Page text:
After three decades at the top of Thai entertainment and drama, producer Takonkiet Viravan faces perhaps his biggest challenge yet. He speaks in a rare interview with Phatarawadee Phataranawik.
Takonkiet Viravan has been called “the wizard of Thai stage and television”.
Viewers got their first taste of the director’s magic in 1990 when he conjured up TV drama “Nangfah Siroong” (“Rainbow Angel”), which earned two Golden Television Awards.
By 2007, Takonkiet had outgrown the TV studio and opened Thailand’s first privately owned grand theatre, a 1,500-seater to house his show “Waterfall”, which made its US debut in 2015.
Meanwhile the Prasarttong-Osoth family, one of Thailand’s richest, and the owners of PP Television, bet Bt1.9 billion he could apply his Midas touch to One Channel, their new digital baby.
Takonkiet knows all about successful gambles.
Three decades ago the son of former finance minister Amnuay Viravan ditched economics after doing a semester at Boston University to please his dad. He returned home for a master’s in communication and theatre.
“Thailand’s theatre scene back then was very much in its infancy,” says the man who friends know as “Boy”. “Surviving as a professional dramatist was impossible.”
“I really love theatre, but I want to keep my focus broad,” he says. “I’m happy with all the things I have done so far in life.” Takonkiet Viravan. Nation/Tanachai Pramarnpanich
The super-busy director was teasing a melody from a piano as we sat down for an interview at his Channel One office high in GMM Grammy headquarters overlooking rainy Bangkok.
“My love for theatre started in high school in the US. After I left Boston University and returned home in 1990, all I wanted to do was theatre,” he smiles.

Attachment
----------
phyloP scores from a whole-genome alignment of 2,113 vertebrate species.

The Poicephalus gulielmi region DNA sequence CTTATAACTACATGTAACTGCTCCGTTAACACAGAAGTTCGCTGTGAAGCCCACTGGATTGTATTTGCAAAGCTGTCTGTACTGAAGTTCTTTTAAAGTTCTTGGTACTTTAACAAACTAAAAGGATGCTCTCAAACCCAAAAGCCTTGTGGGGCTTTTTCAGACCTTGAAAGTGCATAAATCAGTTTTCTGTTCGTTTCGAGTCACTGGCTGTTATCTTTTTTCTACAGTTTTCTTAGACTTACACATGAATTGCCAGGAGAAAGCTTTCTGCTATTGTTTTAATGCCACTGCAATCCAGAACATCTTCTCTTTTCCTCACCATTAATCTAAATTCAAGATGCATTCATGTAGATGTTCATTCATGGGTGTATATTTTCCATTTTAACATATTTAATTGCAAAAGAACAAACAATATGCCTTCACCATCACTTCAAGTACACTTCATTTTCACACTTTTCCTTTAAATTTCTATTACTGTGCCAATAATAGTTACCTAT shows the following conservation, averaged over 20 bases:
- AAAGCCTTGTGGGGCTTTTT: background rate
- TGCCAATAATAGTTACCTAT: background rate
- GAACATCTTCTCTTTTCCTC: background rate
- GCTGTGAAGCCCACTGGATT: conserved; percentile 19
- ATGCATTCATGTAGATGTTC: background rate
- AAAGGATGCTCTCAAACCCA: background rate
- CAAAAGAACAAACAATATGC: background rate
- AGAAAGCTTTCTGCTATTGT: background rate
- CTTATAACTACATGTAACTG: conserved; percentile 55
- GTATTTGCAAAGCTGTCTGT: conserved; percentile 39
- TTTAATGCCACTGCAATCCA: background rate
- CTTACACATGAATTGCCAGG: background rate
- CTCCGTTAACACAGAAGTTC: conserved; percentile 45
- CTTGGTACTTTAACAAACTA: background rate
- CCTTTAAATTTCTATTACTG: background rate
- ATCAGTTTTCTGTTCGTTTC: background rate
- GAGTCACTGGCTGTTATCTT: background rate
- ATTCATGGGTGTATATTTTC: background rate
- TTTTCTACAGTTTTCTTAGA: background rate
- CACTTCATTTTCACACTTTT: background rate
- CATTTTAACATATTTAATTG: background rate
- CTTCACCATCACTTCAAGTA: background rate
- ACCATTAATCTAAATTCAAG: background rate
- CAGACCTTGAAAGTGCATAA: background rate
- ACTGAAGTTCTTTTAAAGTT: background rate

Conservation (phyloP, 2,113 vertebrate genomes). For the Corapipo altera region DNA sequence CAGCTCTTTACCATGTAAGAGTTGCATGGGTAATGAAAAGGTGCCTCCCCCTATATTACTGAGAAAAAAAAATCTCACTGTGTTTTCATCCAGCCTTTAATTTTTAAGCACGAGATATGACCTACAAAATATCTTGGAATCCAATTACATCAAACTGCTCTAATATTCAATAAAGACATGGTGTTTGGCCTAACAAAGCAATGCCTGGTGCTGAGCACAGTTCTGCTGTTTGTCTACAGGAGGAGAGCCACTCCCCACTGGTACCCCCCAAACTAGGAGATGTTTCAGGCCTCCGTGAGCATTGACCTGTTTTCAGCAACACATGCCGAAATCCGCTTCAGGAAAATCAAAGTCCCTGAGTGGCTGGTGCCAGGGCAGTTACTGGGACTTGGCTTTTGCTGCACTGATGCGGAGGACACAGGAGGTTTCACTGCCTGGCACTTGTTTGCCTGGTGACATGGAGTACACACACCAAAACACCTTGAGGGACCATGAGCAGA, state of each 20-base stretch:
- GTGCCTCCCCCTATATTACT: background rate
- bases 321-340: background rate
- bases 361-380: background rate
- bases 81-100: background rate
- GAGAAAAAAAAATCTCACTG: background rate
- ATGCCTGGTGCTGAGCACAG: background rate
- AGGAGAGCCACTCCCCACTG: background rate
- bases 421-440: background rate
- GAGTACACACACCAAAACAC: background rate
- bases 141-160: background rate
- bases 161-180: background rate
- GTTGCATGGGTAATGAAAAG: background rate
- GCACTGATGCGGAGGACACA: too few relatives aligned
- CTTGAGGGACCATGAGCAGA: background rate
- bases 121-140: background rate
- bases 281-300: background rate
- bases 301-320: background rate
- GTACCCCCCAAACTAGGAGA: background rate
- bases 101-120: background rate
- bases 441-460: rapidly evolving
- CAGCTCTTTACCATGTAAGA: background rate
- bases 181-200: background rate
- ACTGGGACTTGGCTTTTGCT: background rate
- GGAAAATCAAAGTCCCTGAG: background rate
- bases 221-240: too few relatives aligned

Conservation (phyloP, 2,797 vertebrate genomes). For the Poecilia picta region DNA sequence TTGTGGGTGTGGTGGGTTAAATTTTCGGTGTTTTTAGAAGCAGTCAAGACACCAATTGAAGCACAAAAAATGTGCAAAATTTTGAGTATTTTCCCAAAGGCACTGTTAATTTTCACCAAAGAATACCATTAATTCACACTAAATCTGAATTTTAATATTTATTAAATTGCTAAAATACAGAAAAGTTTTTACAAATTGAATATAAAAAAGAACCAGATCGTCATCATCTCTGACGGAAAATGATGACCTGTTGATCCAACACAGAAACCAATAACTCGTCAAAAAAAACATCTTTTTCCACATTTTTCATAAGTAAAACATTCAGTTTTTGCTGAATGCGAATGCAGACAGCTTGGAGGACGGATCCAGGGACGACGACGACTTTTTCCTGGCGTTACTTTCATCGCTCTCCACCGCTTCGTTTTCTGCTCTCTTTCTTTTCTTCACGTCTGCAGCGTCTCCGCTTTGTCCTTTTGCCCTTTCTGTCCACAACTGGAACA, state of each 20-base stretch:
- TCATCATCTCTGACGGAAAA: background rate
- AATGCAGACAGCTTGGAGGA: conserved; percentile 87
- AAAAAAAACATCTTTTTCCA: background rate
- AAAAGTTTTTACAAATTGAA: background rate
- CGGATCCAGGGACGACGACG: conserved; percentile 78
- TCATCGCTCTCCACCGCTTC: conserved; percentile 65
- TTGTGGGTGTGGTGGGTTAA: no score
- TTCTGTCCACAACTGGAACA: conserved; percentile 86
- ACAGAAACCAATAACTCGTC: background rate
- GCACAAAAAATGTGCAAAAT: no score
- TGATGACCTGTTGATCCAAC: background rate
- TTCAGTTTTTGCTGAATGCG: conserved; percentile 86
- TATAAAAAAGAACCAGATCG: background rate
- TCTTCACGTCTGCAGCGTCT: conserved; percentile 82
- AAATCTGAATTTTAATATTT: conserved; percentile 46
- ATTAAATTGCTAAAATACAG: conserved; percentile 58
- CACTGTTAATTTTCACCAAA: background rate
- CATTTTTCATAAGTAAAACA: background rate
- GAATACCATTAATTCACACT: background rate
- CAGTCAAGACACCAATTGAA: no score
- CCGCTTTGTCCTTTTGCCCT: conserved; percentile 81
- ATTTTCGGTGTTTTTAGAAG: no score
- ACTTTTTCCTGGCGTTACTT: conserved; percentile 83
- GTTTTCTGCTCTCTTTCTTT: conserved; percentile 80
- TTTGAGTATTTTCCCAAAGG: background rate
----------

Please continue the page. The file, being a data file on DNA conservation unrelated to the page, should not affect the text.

“But it wasn’t the right time. When I came back I had to find a way to support myself. The next best thing was television.” Boston had also given him a love of theatrical shows on TV.
The fledgling director launched into TV with entertainment giant GMM Grammy and hit instant success with “Nangfah Siroong”. The show won Best Creative Play for Society and Best Play for Youth, and suddenly Boy had graduated to the big time.
A year later he took another leap and opened his own TV production company, Exact Co. With Channel 3 and 7 producing all their shows in-house, Taknokiet made his debut as an independent on Army-owned Channel 5 with the drama “Sam Num Sam Mum” (“The Three Brothers”). The show transformed a group of Grammy singers into actors and went on to become the longest-running Thai TV drama, airing from 1991 to 1998.
Centred on the cosmopolitan city lives of three brothers living in a condominium, the series collected the Best Youth Drama and Best Screenplay awards in its first year.
“Sam Num Sam Mum” marked a watershed for soap opera in Thailand with its contemporary hybrid of Western culture, Thai tastes and bittersweet storylines. Gone were the traditional syrupy stories and happy endings.
The blend of romance, struggle and unhappy love proved just as successful in his follow-up show, “Rak Nai Roy Khaen” (“Envy Love”), proving Thais had embraced the change on their screens.
But the producer-director says uprooting viewers’ tastes is no easy task. “To be honest, arty, serious plots are not Thais’ cup of tea. I eventually realised that most of the audience enjoys love stories and family-theme plots with entertaining storylines,” he adds.
So far, the formula has worked for Takonkiet in more than 40 series, spawning dozens of awards. Like Hollywood, the Thai entertainment scene spans the genres of music, television and theatre. Working with GMM Grammy, the director unearths young singers’ hidden acting talent by challenging them to hop genres. Why choose either music or TV when a win-win solution is at hand?
After hitting one peak of fame in drama, Takonkiet took aim at a different summit – talent shows. In 2003 he shook up the industry with “The Star” – a reality-TV-style singing competition made by Exact and broadcast on Modern9 TV.
The show launched first-season winner Sukrit “Bie The Star” Wisetkaew into teen-idol heaven. Takonkiet honed Bie’s singing and acting chops and packed him off to the America in 2015, as lead in his Broadway-style “Waterfall”.
“The Star” set the trend for reality shows in Thailand, opening the door for “Academy Fantasia”, fashion-model showdown “The Face”, cooking competition “The Iron Chef” and a chorus of locally made TV singing contests.
In 2004 Takonkiet took probably his biggest leap by launching a theatre production company that also imports foreign shows. Theatre remained his first love and Senario Co was going to deliver for him. But when he then announced plans to build the country’s first musical theatre, a business friend balked.
“My friend advised me, ‘Just produce the software – the theatre – and find some businessmen who can build the hardware – the venue,” he says.